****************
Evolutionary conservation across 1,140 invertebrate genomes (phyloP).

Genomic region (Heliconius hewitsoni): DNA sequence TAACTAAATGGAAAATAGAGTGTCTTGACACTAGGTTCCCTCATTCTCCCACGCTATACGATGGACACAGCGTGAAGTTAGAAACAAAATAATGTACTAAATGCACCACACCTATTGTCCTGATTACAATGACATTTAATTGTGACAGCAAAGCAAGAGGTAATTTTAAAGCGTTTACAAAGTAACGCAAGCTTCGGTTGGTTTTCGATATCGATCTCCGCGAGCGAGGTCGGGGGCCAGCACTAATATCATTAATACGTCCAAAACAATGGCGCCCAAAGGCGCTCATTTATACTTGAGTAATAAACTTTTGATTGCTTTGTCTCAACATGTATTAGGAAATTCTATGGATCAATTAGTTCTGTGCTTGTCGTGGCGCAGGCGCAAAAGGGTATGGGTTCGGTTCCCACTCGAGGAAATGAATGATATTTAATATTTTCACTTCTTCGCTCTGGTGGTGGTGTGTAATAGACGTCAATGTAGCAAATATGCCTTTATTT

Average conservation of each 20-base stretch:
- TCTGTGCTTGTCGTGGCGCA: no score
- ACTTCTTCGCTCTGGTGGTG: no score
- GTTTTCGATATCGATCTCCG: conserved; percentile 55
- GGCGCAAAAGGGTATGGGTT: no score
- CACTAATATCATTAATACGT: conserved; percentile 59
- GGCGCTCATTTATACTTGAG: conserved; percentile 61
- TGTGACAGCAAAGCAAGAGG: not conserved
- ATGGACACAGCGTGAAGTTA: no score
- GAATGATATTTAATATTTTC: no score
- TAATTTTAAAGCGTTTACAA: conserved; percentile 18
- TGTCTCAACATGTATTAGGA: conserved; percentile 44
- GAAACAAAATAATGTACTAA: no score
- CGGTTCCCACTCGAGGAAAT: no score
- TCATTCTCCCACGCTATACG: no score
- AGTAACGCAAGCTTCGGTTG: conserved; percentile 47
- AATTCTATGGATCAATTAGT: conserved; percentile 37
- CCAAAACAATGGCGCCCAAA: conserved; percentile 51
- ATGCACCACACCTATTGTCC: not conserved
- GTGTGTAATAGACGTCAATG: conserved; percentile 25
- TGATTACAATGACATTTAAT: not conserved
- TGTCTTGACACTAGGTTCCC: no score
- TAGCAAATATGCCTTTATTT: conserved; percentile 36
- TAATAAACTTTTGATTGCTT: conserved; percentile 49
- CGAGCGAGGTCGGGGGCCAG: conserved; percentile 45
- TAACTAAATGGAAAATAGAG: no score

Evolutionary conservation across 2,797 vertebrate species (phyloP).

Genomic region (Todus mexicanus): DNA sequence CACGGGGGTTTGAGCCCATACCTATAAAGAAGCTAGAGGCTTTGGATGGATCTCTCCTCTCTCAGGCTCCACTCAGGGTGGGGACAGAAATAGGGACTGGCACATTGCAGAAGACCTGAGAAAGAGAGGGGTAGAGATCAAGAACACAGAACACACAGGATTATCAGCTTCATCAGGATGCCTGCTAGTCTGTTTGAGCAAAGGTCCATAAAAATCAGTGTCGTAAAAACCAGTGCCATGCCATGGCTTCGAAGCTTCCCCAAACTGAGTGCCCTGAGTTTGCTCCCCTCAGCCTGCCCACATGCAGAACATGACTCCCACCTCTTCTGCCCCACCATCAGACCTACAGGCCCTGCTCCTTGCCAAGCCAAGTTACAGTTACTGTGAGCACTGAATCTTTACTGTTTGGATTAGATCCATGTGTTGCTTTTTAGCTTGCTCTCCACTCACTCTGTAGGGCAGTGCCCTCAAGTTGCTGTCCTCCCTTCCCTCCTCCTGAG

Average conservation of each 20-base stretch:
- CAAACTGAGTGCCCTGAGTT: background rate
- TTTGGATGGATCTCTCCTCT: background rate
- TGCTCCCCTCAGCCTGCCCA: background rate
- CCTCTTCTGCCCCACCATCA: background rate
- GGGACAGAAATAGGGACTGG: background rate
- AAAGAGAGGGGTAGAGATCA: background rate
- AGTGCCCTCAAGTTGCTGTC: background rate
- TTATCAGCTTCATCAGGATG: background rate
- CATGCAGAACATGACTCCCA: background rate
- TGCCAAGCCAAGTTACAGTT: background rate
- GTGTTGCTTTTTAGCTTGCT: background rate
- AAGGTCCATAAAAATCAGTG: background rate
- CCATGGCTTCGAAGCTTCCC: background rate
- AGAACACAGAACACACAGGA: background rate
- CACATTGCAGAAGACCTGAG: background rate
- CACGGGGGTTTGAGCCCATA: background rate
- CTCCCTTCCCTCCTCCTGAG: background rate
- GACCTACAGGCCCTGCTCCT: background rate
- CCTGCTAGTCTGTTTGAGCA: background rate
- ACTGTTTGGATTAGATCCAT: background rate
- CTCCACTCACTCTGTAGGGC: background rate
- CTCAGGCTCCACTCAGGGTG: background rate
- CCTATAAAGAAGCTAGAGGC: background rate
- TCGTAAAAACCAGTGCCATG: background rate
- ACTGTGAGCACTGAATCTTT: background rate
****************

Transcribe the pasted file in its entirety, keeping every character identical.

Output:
Evolutionary conservation across 1,140 invertebrate genomes (phyloP).

Genomic region (Heliconius hewitsoni): DNA sequence TAACTAAATGGAAAATAGAGTGTCTTGACACTAGGTTCCCTCATTCTCCCACGCTATACGATGGACACAGCGTGAAGTTAGAAACAAAATAATGTACTAAATGCACCACACCTATTGTCCTGATTACAATGACATTTAATTGTGACAGCAAAGCAAGAGGTAATTTTAAAGCGTTTACAAAGTAACGCAAGCTTCGGTTGGTTTTCGATATCGATCTCCGCGAGCGAGGTCGGGGGCCAGCACTAATATCATTAATACGTCCAAAACAATGGCGCCCAAAGGCGCTCATTTATACTTGAGTAATAAACTTTTGATTGCTTTGTCTCAACATGTATTAGGAAATTCTATGGATCAATTAGTTCTGTGCTTGTCGTGGCGCAGGCGCAAAAGGGTATGGGTTCGGTTCCCACTCGAGGAAATGAATGATATTTAATATTTTCACTTCTTCGCTCTGGTGGTGGTGTGTAATAGACGTCAATGTAGCAAATATGCCTTTATTT

Average conservation of each 20-base stretch:
- TCTGTGCTTGTCGTGGCGCA: no score
- ACTTCTTCGCTCTGGTGGTG: no score
- GTTTTCGATATCGATCTCCG: conserved; percentile 55
- GGCGCAAAAGGGTATGGGTT: no score
- CACTAATATCATTAATACGT: conserved; percentile 59
- GGCGCTCATTTATACTTGAG: conserved; percentile 61
- TGTGACAGCAAAGCAAGAGG: not conserved
- ATGGACACAGCGTGAAGTTA: no score
- GAATGATATTTAATATTTTC: no score
- TAATTTTAAAGCGTTTACAA: conserved; percentile 18
- TGTCTCAACATGTATTAGGA: conserved; percentile 44
- GAAACAAAATAATGTACTAA: no score
- CGGTTCCCACTCGAGGAAAT: no score
- TCATTCTCCCACGCTATACG: no score
- AGTAACGCAAGCTTCGGTTG: conserved; percentile 47
- AATTCTATGGATCAATTAGT: conserved; percentile 37
- CCAAAACAATGGCGCCCAAA: conserved; percentile 51
- ATGCACCACACCTATTGTCC: not conserved
- GTGTGTAATAGACGTCAATG: conserved; percentile 25
- TGATTACAATGACATTTAAT: not conserved
- TGTCTTGACACTAGGTTCCC: no score
- TAGCAAATATGCCTTTATTT: conserved; percentile 36
- TAATAAACTTTTGATTGCTT: conserved; percentile 49
- CGAGCGAGGTCGGGGGCCAG: conserved; percentile 45
- TAACTAAATGGAAAATAGAG: no score

Evolutionary conservation across 2,797 vertebrate species (phyloP).

Genomic region (Todus mexicanus): DNA sequence CACGGGGGTTTGAGCCCATACCTATAAAGAAGCTAGAGGCTTTGGATGGATCTCTCCTCTCTCAGGCTCCACTCAGGGTGGGGACAGAAATAGGGACTGGCACATTGCAGAAGACCTGAGAAAGAGAGGGGTAGAGATCAAGAACACAGAACACACAGGATTATCAGCTTCATCAGGATGCCTGCTAGTCTGTTTGAGCAAAGGTCCATAAAAATCAGTGTCGTAAAAACCAGTGCCATGCCATGGCTTCGAAGCTTCCCCAAACTGAGTGCCCTGAGTTTGCTCCCCTCAGCCTGCCCACATGCAGAACATGACTCCCACCTCTTCTGCCCCACCATCAGACCTACAGGCCCTGCTCCTTGCCAAGCCAAGTTACAGTTACTGTGAGCACTGAATCTTTACTGTTTGGATTAGATCCATGTGTTGCTTTTTAGCTTGCTCTCCACTCACTCTGTAGGGCAGTGCCCTCAAGTTGCTGTCCTCCCTTCCCTCCTCCTGAG

Average conservation of each 20-base stretch:
- CAAACTGAGTGCCCTGAGTT: background rate
- TTTGGATGGATCTCTCCTCT: background rate
- TGCTCCCCTCAGCCTGCCCA: background rate
- CCTCTTCTGCCCCACCATCA: background rate
- GGGACAGAAATAGGGACTGG: background rate
- AAAGAGAGGGGTAGAGATCA: background rate
- AGTGCCCTCAAGTTGCTGTC: background rate
- TTATCAGCTTCATCAGGATG: background rate
- CATGCAGAACATGACTCCCA: background rate
- TGCCAAGCCAAGTTACAGTT: background rate
- GTGTTGCTTTTTAGCTTGCT: background rate
- AAGGTCCATAAAAATCAGTG: background rate
- CCATGGCTTCGAAGCTTCCC: background rate
- AGAACACAGAACACACAGGA: background rate
- CACATTGCAGAAGACCTGAG: background rate
- CACGGGGGTTTGAGCCCATA: background rate
- CTCCCTTCCCTCCTCCTGAG: background rate
- GACCTACAGGCCCTGCTCCT: background rate
- CCTGCTAGTCTGTTTGAGCA: background rate
- ACTGTTTGGATTAGATCCAT: background rate
- CTCCACTCACTCTGTAGGGC: background rate
- CTCAGGCTCCACTCAGGGTG: background rate
- CCTATAAAGAAGCTAGAGGC: background rate
- TCGTAAAAACCAGTGCCATG: background rate
- ACTGTGAGCACTGAATCTTT: background rate